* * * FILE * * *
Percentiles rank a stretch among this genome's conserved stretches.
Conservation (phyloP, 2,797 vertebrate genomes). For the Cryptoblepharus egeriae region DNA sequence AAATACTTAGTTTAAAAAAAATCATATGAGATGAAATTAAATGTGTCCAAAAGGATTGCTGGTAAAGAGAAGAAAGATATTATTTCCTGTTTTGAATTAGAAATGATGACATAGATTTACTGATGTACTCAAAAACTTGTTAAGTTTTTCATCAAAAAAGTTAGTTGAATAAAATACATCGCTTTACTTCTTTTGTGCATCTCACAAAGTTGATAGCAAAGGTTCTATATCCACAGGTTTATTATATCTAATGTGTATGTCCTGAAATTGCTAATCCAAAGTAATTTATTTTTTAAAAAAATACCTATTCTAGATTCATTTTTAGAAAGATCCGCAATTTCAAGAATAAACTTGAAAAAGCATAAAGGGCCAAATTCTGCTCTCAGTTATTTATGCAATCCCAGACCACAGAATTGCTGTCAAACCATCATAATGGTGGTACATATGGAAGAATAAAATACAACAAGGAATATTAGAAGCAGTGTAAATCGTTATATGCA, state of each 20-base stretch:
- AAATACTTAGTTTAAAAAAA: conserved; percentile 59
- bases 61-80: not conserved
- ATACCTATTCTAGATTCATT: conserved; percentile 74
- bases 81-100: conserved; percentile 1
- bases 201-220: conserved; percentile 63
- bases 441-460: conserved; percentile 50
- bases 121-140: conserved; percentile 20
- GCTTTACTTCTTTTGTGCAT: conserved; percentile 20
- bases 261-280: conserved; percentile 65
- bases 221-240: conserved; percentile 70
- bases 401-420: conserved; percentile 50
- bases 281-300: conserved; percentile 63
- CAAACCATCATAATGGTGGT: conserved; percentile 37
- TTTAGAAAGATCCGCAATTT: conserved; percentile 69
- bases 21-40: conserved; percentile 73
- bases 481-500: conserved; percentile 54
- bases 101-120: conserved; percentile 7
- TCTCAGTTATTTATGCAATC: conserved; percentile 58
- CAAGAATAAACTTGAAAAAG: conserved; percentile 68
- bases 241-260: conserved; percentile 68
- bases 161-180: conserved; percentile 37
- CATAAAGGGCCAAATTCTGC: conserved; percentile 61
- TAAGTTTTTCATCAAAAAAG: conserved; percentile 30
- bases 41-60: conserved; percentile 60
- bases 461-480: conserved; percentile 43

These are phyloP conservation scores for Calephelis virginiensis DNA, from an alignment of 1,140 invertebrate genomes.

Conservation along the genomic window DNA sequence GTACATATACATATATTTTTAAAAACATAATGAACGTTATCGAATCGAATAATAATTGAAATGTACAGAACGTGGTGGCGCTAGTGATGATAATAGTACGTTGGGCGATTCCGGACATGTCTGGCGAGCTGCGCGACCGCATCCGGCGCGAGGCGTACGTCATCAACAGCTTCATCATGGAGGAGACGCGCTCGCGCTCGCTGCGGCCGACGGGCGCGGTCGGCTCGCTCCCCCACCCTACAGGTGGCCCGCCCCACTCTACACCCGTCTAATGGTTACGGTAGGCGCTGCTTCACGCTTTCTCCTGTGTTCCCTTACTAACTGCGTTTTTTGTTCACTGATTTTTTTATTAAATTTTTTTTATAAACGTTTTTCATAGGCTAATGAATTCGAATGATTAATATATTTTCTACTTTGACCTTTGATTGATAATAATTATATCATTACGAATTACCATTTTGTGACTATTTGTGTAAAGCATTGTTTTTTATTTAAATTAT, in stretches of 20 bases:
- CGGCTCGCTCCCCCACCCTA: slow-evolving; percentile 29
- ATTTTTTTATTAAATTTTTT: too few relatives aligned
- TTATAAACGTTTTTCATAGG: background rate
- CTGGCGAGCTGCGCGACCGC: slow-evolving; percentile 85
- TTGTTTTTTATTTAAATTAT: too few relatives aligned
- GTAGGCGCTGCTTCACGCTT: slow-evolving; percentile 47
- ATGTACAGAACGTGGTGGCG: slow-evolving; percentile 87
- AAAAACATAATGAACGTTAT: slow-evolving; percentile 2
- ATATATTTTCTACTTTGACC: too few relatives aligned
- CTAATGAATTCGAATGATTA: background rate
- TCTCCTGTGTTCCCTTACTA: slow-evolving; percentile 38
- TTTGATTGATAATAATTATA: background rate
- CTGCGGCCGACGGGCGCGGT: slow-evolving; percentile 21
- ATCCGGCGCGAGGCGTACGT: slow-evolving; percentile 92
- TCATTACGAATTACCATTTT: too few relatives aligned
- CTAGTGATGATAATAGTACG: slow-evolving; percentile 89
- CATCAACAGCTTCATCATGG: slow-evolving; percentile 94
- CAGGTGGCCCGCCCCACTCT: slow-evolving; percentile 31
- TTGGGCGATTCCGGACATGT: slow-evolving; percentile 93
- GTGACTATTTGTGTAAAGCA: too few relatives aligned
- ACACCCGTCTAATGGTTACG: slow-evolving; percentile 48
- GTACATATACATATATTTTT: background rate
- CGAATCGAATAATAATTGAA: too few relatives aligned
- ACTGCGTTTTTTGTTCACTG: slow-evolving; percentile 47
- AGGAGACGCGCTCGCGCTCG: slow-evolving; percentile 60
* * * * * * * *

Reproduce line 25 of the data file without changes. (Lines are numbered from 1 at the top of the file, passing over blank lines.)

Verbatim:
- TAAGTTTTTCATCAAAAAAG: conserved; percentile 30